Betsy driving the doe to her final resting place.
The next morning, we awoke with anticipation and headed into the woods to retrieve the memory card and investigate the most exciting campground happening.  And what did we find…

It seems the does friends were coming to pay their final respects.

Yes, we were monumentally disappointed that we did not get to see a majestic mountain lion strolling across the cameras view, but our interest did perk up when Andrew made the comment that the now rank deer may attract bears. 

Russ let us keep the camera to play with so stay tuned for more drama…

Me happily replacing the memory card and Spirit staying close by worried about what might be lurking!

Sunday, April 7, 2013

Our Wilderness Paradise in Idaho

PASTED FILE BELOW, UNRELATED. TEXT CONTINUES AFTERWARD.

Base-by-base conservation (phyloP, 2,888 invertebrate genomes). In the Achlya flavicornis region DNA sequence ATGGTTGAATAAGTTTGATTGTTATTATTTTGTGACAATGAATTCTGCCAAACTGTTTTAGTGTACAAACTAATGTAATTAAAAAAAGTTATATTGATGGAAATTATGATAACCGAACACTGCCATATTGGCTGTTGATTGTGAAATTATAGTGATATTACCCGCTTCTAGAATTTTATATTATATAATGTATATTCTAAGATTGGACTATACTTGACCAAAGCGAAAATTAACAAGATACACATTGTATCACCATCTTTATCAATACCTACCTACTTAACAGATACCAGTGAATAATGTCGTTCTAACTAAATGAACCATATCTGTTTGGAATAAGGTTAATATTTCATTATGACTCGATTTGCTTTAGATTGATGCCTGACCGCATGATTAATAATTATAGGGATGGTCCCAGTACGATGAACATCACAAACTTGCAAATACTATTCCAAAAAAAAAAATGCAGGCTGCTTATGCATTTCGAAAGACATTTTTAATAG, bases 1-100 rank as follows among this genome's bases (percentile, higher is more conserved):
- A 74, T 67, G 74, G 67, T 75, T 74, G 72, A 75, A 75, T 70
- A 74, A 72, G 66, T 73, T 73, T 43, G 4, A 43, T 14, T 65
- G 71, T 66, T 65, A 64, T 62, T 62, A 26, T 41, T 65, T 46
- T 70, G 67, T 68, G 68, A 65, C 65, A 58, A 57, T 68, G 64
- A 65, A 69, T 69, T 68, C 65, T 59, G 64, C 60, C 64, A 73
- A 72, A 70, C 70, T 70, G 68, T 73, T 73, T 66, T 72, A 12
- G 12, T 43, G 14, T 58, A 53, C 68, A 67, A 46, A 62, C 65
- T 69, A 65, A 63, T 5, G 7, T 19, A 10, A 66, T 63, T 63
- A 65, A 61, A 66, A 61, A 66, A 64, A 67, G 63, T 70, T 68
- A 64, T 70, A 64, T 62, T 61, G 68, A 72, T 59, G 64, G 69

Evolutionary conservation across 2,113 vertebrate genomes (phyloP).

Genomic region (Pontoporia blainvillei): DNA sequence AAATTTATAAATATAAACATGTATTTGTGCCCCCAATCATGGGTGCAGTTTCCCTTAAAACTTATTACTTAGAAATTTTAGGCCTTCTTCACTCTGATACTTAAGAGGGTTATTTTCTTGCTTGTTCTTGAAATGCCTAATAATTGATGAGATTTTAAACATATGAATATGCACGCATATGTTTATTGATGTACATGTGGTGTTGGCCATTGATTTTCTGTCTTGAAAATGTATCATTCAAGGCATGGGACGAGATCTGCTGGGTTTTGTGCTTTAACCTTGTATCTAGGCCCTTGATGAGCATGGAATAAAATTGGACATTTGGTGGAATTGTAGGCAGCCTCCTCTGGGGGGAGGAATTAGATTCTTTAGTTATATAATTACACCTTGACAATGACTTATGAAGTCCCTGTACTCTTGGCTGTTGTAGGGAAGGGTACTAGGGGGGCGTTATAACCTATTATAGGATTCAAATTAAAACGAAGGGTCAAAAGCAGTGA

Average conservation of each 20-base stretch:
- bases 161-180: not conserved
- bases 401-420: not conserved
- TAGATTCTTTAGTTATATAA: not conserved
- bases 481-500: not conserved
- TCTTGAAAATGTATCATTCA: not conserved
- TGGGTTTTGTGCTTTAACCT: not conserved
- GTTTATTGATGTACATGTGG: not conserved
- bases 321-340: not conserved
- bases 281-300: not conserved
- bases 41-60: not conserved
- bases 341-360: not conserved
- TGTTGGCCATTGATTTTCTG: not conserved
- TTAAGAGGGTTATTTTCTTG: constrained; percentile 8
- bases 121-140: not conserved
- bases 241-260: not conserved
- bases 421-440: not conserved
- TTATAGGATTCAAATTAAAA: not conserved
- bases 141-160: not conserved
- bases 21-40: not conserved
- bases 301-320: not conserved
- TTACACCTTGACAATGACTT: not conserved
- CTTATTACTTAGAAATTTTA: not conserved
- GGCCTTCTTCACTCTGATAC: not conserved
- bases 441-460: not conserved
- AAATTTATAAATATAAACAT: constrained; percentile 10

Idaho has been treating us very well so far.  The high temps are in the high 60’s - mid 70’s and the nights comfortably settle down to the 40’s.  We were prepared for the cold and freezing with a heated water hose, heat lamp for the sewerage compartment, flannel shirts, and our Pendleton blankets.  But I think the snow, ice, and freezing temperatures disappeared with Old Man Winter who is now in dormancy. Flowers are in bloom…so I guess spring has sprung.

Spirit admiring the flower right before she ate it!